Even during the closing credits, when the pair are squabbling about how to fit Dennis Bergkamp into their all-time Arsenal-United XI, he can’t resist a slur on the Dutchman: “He doesn’t fly. What does that say about him?”

Now all these great players are gone, and perhaps rightly they bemoan the fact that the game lacks the intensity they brought to it. Keane’s own career after his playing days ended has never really got off the ground. On this evidence it looks terminal.

Have you tried new the Independent Digital Edition apps?
Caption competition
Caption competition
Latest stories from i100
Have you tried new the Independent Digital Edition apps?

Bleacher Report

Daily Quiz
Independent Dating
and  

By clicking 'Search' you
are agreeing to our
Terms of Use.

Day In a Page

On your feet! Spending at least two hours a day standing reduces the risk of heart attacks, cancer and diabetes, according to new research

On your feet!

Spending half the day standing 'reduces risk of heart attacks and cancer'
Liverpool close in on Milner signing

Liverpool close in on Milner signing

Reds baulk at Christian Benteke £32.5m release clause
With scores of surgeries closing, what hope is there for the David Cameron's promise of 5,000 more GPs and a 24/7 NHS?

The big NHS question

Why are there so few new GPs when so many want to study medicine?
Big knickers are back: Thongs ain't what they used to be

Thongs ain't what they used to be

Big knickers are back
Thurston Moore interview

Thurston Moore interview

On living in London, Sonic Youth and musical memoirs
In full bloom

In full bloom

Floral print womenswear
From leading man to Elephant Man, Bradley Cooper is terrific

From leading man to Elephant Man

Bradley Cooper is terrific
In this the person to restore our trust in the banks?

In this the person to restore our trust in the banks?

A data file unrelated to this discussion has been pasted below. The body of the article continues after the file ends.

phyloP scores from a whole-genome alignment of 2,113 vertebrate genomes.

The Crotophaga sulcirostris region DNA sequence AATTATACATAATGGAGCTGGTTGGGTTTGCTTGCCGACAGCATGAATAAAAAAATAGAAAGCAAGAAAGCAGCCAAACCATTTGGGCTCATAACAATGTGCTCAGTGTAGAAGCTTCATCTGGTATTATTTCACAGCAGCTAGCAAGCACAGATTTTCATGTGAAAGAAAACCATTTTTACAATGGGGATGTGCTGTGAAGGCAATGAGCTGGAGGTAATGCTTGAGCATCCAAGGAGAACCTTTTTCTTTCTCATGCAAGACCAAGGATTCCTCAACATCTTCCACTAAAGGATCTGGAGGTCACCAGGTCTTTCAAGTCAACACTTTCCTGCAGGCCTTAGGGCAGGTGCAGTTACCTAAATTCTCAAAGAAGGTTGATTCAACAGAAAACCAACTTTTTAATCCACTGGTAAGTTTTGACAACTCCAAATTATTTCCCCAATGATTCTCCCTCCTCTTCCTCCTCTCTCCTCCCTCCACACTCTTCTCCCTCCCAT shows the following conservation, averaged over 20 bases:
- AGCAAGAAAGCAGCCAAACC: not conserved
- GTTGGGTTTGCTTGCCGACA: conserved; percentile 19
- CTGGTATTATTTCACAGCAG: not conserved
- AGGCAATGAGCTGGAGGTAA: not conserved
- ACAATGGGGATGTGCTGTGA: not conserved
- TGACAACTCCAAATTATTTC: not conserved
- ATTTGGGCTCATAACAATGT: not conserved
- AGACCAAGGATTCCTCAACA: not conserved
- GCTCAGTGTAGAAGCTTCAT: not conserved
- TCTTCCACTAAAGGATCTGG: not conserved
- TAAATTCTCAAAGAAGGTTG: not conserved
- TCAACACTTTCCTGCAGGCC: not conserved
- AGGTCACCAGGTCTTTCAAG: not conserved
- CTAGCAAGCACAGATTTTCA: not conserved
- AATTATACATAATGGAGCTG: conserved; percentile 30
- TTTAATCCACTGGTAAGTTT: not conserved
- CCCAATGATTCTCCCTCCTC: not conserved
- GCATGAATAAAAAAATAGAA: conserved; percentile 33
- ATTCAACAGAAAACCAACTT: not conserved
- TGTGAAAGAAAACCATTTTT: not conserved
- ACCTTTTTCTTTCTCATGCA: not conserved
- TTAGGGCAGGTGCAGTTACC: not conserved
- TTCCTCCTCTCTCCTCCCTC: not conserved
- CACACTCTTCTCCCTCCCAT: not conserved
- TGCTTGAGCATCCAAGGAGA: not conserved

Dame Colette Bowe - interview
When do the creative juices dry up?

When do the creative juices dry up?

David Lodge thinks he knows
The 'Cher moment' happening across fashion just now

Fashion's Cher moment

Ageing beauty will always be more classy than all that booty
Thousands of teenage girls enduring debilitating illnesses after routine school cancer vaccination

Health fears over school cancer jab

Shock new Freedom of Information figures show how thousands of girls have suffered serious symptoms after routine HPV injection
Fifa President Sepp Blatter warns his opponents: 'I forgive everyone, but I don't forget'

'I forgive everyone, but I don't forget'

Fifa president Sepp Blatter issues defiant warning to opponents
Extreme summer temperatures will soon cause deaths of up to 1,700 more Britons a year, says government report

Weather warning

Extreme summer temperatures will soon cause deaths of up to 1,700 more Britons a year, says government report
LSD: Speaking to volunteer users of the drug as trials get underway to see if it cures depression and addiction

High hopes for LSD

Meet the volunteer users helping to see if it cures depression and addiction
German soldier who died fighting for UK in Battle of Waterloo should be removed from museum display and given dignified funeral, say historians

Saving Private Brandt

A Belgian museum's display of the skeleton of a soldier killed at Waterloo prompts calls for him to be given a dignified funeral